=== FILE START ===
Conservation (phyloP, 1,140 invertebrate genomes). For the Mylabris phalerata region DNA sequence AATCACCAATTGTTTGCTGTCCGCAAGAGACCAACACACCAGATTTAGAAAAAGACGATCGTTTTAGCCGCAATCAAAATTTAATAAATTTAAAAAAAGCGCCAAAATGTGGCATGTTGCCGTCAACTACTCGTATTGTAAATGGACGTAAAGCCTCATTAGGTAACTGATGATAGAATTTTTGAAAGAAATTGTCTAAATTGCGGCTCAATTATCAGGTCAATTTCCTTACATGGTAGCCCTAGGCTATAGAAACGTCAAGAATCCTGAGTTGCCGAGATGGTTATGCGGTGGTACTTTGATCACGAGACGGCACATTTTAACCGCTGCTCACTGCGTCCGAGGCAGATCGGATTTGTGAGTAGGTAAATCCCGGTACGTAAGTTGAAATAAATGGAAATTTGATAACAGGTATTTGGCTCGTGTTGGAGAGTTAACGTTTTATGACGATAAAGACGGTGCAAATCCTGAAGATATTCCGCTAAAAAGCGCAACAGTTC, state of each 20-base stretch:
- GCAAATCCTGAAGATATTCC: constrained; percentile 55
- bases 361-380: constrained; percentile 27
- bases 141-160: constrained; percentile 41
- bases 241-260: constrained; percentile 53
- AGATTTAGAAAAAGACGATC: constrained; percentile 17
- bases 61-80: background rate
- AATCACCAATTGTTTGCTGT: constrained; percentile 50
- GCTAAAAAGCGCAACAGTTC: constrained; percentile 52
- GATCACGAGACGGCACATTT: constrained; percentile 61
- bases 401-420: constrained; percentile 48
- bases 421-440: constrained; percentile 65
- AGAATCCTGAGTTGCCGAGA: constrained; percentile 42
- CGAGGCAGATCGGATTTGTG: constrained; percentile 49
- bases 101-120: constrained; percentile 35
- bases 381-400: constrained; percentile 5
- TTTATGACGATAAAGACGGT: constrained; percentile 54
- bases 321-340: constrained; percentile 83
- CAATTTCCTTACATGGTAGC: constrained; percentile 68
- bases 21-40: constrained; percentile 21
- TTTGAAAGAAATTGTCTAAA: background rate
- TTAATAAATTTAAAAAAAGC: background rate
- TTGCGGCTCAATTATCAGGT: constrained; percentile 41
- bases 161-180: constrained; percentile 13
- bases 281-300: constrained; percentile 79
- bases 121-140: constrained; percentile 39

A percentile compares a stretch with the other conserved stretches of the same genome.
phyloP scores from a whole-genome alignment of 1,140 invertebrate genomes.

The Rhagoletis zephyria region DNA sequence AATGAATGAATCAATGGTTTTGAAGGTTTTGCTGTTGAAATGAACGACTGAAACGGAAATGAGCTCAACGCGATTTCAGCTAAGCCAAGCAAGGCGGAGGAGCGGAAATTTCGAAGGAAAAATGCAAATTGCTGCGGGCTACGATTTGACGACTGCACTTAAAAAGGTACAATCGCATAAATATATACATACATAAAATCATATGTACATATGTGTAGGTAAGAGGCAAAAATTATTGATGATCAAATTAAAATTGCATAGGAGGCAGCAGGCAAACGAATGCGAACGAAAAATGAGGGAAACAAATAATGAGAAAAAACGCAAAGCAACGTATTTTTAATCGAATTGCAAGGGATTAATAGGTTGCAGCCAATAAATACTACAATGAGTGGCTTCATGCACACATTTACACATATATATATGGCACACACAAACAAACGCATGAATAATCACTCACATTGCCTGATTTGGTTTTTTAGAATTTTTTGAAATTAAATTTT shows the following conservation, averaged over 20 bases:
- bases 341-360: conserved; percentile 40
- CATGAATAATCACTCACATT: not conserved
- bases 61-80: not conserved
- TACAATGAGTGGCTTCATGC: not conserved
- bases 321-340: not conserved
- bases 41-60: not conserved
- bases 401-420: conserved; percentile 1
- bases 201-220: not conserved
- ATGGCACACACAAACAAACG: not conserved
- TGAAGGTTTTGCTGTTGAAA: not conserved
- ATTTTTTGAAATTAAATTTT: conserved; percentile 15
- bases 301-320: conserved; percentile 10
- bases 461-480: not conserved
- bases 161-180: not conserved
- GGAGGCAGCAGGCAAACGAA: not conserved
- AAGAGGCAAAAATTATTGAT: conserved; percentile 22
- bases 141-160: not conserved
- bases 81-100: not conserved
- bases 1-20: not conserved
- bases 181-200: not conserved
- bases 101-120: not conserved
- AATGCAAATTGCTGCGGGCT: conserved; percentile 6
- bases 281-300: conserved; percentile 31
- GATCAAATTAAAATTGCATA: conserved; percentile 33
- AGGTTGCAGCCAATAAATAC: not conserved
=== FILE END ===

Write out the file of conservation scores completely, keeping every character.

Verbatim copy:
Conservation (phyloP, 1,140 invertebrate genomes). For the Mylabris phalerata region DNA sequence AATCACCAATTGTTTGCTGTCCGCAAGAGACCAACACACCAGATTTAGAAAAAGACGATCGTTTTAGCCGCAATCAAAATTTAATAAATTTAAAAAAAGCGCCAAAATGTGGCATGTTGCCGTCAACTACTCGTATTGTAAATGGACGTAAAGCCTCATTAGGTAACTGATGATAGAATTTTTGAAAGAAATTGTCTAAATTGCGGCTCAATTATCAGGTCAATTTCCTTACATGGTAGCCCTAGGCTATAGAAACGTCAAGAATCCTGAGTTGCCGAGATGGTTATGCGGTGGTACTTTGATCACGAGACGGCACATTTTAACCGCTGCTCACTGCGTCCGAGGCAGATCGGATTTGTGAGTAGGTAAATCCCGGTACGTAAGTTGAAATAAATGGAAATTTGATAACAGGTATTTGGCTCGTGTTGGAGAGTTAACGTTTTATGACGATAAAGACGGTGCAAATCCTGAAGATATTCCGCTAAAAAGCGCAACAGTTC, state of each 20-base stretch:
- GCAAATCCTGAAGATATTCC: constrained; percentile 55
- bases 361-380: constrained; percentile 27
- bases 141-160: constrained; percentile 41
- bases 241-260: constrained; percentile 53
- AGATTTAGAAAAAGACGATC: constrained; percentile 17
- bases 61-80: background rate
- AATCACCAATTGTTTGCTGT: constrained; percentile 50
- GCTAAAAAGCGCAACAGTTC: constrained; percentile 52
- GATCACGAGACGGCACATTT: constrained; percentile 61
- bases 401-420: constrained; percentile 48
- bases 421-440: constrained; percentile 65
- AGAATCCTGAGTTGCCGAGA: constrained; percentile 42
- CGAGGCAGATCGGATTTGTG: constrained; percentile 49
- bases 101-120: constrained; percentile 35
- bases 381-400: constrained; percentile 5
- TTTATGACGATAAAGACGGT: constrained; percentile 54
- bases 321-340: constrained; percentile 83
- CAATTTCCTTACATGGTAGC: constrained; percentile 68
- bases 21-40: constrained; percentile 21
- TTTGAAAGAAATTGTCTAAA: background rate
- TTAATAAATTTAAAAAAAGC: background rate
- TTGCGGCTCAATTATCAGGT: constrained; percentile 41
- bases 161-180: constrained; percentile 13
- bases 281-300: constrained; percentile 79
- bases 121-140: constrained; percentile 39

A percentile compares a stretch with the other conserved stretches of the same genome.
phyloP scores from a whole-genome alignment of 1,140 invertebrate genomes.

The Rhagoletis zephyria region DNA sequence AATGAATGAATCAATGGTTTTGAAGGTTTTGCTGTTGAAATGAACGACTGAAACGGAAATGAGCTCAACGCGATTTCAGCTAAGCCAAGCAAGGCGGAGGAGCGGAAATTTCGAAGGAAAAATGCAAATTGCTGCGGGCTACGATTTGACGACTGCACTTAAAAAGGTACAATCGCATAAATATATACATACATAAAATCATATGTACATATGTGTAGGTAAGAGGCAAAAATTATTGATGATCAAATTAAAATTGCATAGGAGGCAGCAGGCAAACGAATGCGAACGAAAAATGAGGGAAACAAATAATGAGAAAAAACGCAAAGCAACGTATTTTTAATCGAATTGCAAGGGATTAATAGGTTGCAGCCAATAAATACTACAATGAGTGGCTTCATGCACACATTTACACATATATATATGGCACACACAAACAAACGCATGAATAATCACTCACATTGCCTGATTTGGTTTTTTAGAATTTTTTGAAATTAAATTTT shows the following conservation, averaged over 20 bases:
- bases 341-360: conserved; percentile 40
- CATGAATAATCACTCACATT: not conserved
- bases 61-80: not conserved
- TACAATGAGTGGCTTCATGC: not conserved
- bases 321-340: not conserved
- bases 41-60: not conserved
- bases 401-420: conserved; percentile 1
- bases 201-220: not conserved
- ATGGCACACACAAACAAACG: not conserved
- TGAAGGTTTTGCTGTTGAAA: not conserved
- ATTTTTTGAAATTAAATTTT: conserved; percentile 15
- bases 301-320: conserved; percentile 10
- bases 461-480: not conserved
- bases 161-180: not conserved
- GGAGGCAGCAGGCAAACGAA: not conserved
- AAGAGGCAAAAATTATTGAT: conserved; percentile 22
- bases 141-160: not conserved
- bases 81-100: not conserved
- bases 1-20: not conserved
- bases 181-200: not conserved
- bases 101-120: not conserved
- AATGCAAATTGCTGCGGGCT: conserved; percentile 6
- bases 281-300: conserved; percentile 31
- GATCAAATTAAAATTGCATA: conserved; percentile 33
- AGGTTGCAGCCAATAAATAC: not conserved